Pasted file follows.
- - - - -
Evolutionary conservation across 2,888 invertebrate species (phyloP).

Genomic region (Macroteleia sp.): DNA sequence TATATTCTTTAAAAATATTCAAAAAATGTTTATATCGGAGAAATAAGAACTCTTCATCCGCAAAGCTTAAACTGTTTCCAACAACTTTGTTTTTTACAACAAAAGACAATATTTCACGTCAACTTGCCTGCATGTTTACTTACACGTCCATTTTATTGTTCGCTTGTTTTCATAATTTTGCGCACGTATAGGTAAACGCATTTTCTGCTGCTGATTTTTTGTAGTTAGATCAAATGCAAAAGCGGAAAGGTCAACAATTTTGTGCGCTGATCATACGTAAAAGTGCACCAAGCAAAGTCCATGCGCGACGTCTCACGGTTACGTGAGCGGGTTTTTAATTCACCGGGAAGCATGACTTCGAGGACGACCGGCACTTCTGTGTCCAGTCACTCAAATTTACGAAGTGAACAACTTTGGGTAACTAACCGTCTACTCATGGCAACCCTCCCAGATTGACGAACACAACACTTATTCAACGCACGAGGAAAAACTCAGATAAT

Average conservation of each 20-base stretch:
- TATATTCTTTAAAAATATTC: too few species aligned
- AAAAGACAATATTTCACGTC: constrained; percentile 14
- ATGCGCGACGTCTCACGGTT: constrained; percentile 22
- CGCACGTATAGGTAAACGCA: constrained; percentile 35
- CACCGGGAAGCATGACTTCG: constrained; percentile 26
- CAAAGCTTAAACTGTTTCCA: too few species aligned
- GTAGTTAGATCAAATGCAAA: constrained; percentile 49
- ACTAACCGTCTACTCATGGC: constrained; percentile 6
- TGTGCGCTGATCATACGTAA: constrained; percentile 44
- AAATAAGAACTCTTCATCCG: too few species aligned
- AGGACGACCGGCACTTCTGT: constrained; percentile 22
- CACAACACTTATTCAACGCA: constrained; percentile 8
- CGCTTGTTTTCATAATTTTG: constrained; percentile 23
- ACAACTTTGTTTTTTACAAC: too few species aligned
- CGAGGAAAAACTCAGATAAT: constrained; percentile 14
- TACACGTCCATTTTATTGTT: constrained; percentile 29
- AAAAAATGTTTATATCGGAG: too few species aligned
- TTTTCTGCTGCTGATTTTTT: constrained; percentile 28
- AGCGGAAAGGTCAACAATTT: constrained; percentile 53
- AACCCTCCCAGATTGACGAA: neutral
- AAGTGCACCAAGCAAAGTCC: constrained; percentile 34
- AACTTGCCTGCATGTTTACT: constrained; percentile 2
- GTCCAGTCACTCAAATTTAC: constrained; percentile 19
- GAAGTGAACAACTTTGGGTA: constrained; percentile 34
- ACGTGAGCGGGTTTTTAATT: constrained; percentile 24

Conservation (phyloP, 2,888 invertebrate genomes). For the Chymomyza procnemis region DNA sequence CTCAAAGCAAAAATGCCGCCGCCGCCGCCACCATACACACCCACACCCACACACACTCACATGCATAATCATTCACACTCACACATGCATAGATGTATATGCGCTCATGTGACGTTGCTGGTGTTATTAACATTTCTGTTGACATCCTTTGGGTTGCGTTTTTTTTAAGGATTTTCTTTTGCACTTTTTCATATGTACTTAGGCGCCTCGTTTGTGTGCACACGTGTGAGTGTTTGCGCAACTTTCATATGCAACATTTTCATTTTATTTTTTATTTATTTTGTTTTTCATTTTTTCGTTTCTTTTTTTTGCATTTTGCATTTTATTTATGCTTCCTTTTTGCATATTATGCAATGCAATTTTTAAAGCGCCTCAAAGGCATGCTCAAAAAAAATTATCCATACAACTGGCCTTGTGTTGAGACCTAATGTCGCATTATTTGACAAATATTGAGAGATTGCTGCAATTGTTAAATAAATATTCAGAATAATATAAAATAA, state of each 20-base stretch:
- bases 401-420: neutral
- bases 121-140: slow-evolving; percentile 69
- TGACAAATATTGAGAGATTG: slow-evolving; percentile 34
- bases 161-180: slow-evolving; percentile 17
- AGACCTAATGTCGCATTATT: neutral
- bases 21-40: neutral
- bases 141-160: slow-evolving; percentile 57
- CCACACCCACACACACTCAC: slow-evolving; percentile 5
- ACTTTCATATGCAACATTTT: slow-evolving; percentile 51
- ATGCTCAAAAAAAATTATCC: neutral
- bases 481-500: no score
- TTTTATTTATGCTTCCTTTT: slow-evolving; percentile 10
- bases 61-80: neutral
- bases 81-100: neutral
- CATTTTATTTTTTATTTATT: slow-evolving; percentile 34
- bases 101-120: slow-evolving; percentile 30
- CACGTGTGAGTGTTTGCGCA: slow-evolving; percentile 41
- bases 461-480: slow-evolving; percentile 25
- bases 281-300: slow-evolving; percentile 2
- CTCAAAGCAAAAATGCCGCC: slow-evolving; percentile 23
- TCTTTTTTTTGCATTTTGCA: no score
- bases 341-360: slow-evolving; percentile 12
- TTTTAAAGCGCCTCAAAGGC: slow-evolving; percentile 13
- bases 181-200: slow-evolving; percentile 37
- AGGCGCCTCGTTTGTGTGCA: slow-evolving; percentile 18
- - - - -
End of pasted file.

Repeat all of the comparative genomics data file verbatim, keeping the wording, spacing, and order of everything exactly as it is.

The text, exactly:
Evolutionary conservation across 2,888 invertebrate species (phyloP).

Genomic region (Macroteleia sp.): DNA sequence TATATTCTTTAAAAATATTCAAAAAATGTTTATATCGGAGAAATAAGAACTCTTCATCCGCAAAGCTTAAACTGTTTCCAACAACTTTGTTTTTTACAACAAAAGACAATATTTCACGTCAACTTGCCTGCATGTTTACTTACACGTCCATTTTATTGTTCGCTTGTTTTCATAATTTTGCGCACGTATAGGTAAACGCATTTTCTGCTGCTGATTTTTTGTAGTTAGATCAAATGCAAAAGCGGAAAGGTCAACAATTTTGTGCGCTGATCATACGTAAAAGTGCACCAAGCAAAGTCCATGCGCGACGTCTCACGGTTACGTGAGCGGGTTTTTAATTCACCGGGAAGCATGACTTCGAGGACGACCGGCACTTCTGTGTCCAGTCACTCAAATTTACGAAGTGAACAACTTTGGGTAACTAACCGTCTACTCATGGCAACCCTCCCAGATTGACGAACACAACACTTATTCAACGCACGAGGAAAAACTCAGATAAT

Average conservation of each 20-base stretch:
- TATATTCTTTAAAAATATTC: too few species aligned
- AAAAGACAATATTTCACGTC: constrained; percentile 14
- ATGCGCGACGTCTCACGGTT: constrained; percentile 22
- CGCACGTATAGGTAAACGCA: constrained; percentile 35
- CACCGGGAAGCATGACTTCG: constrained; percentile 26
- CAAAGCTTAAACTGTTTCCA: too few species aligned
- GTAGTTAGATCAAATGCAAA: constrained; percentile 49
- ACTAACCGTCTACTCATGGC: constrained; percentile 6
- TGTGCGCTGATCATACGTAA: constrained; percentile 44
- AAATAAGAACTCTTCATCCG: too few species aligned
- AGGACGACCGGCACTTCTGT: constrained; percentile 22
- CACAACACTTATTCAACGCA: constrained; percentile 8
- CGCTTGTTTTCATAATTTTG: constrained; percentile 23
- ACAACTTTGTTTTTTACAAC: too few species aligned
- CGAGGAAAAACTCAGATAAT: constrained; percentile 14
- TACACGTCCATTTTATTGTT: constrained; percentile 29
- AAAAAATGTTTATATCGGAG: too few species aligned
- TTTTCTGCTGCTGATTTTTT: constrained; percentile 28
- AGCGGAAAGGTCAACAATTT: constrained; percentile 53
- AACCCTCCCAGATTGACGAA: neutral
- AAGTGCACCAAGCAAAGTCC: constrained; percentile 34
- AACTTGCCTGCATGTTTACT: constrained; percentile 2
- GTCCAGTCACTCAAATTTAC: constrained; percentile 19
- GAAGTGAACAACTTTGGGTA: constrained; percentile 34
- ACGTGAGCGGGTTTTTAATT: constrained; percentile 24

Conservation (phyloP, 2,888 invertebrate genomes). For the Chymomyza procnemis region DNA sequence CTCAAAGCAAAAATGCCGCCGCCGCCGCCACCATACACACCCACACCCACACACACTCACATGCATAATCATTCACACTCACACATGCATAGATGTATATGCGCTCATGTGACGTTGCTGGTGTTATTAACATTTCTGTTGACATCCTTTGGGTTGCGTTTTTTTTAAGGATTTTCTTTTGCACTTTTTCATATGTACTTAGGCGCCTCGTTTGTGTGCACACGTGTGAGTGTTTGCGCAACTTTCATATGCAACATTTTCATTTTATTTTTTATTTATTTTGTTTTTCATTTTTTCGTTTCTTTTTTTTGCATTTTGCATTTTATTTATGCTTCCTTTTTGCATATTATGCAATGCAATTTTTAAAGCGCCTCAAAGGCATGCTCAAAAAAAATTATCCATACAACTGGCCTTGTGTTGAGACCTAATGTCGCATTATTTGACAAATATTGAGAGATTGCTGCAATTGTTAAATAAATATTCAGAATAATATAAAATAA, state of each 20-base stretch:
- bases 401-420: neutral
- bases 121-140: slow-evolving; percentile 69
- TGACAAATATTGAGAGATTG: slow-evolving; percentile 34
- bases 161-180: slow-evolving; percentile 17
- AGACCTAATGTCGCATTATT: neutral
- bases 21-40: neutral
- bases 141-160: slow-evolving; percentile 57
- CCACACCCACACACACTCAC: slow-evolving; percentile 5
- ACTTTCATATGCAACATTTT: slow-evolving; percentile 51
- ATGCTCAAAAAAAATTATCC: neutral
- bases 481-500: no score
- TTTTATTTATGCTTCCTTTT: slow-evolving; percentile 10
- bases 61-80: neutral
- bases 81-100: neutral
- CATTTTATTTTTTATTTATT: slow-evolving; percentile 34
- bases 101-120: slow-evolving; percentile 30
- CACGTGTGAGTGTTTGCGCA: slow-evolving; percentile 41
- bases 461-480: slow-evolving; percentile 25
- bases 281-300: slow-evolving; percentile 2
- CTCAAAGCAAAAATGCCGCC: slow-evolving; percentile 23
- TCTTTTTTTTGCATTTTGCA: no score
- bases 341-360: slow-evolving; percentile 12
- TTTTAAAGCGCCTCAAAGGC: slow-evolving; percentile 13
- bases 181-200: slow-evolving; percentile 37
- AGGCGCCTCGTTTGTGTGCA: slow-evolving; percentile 18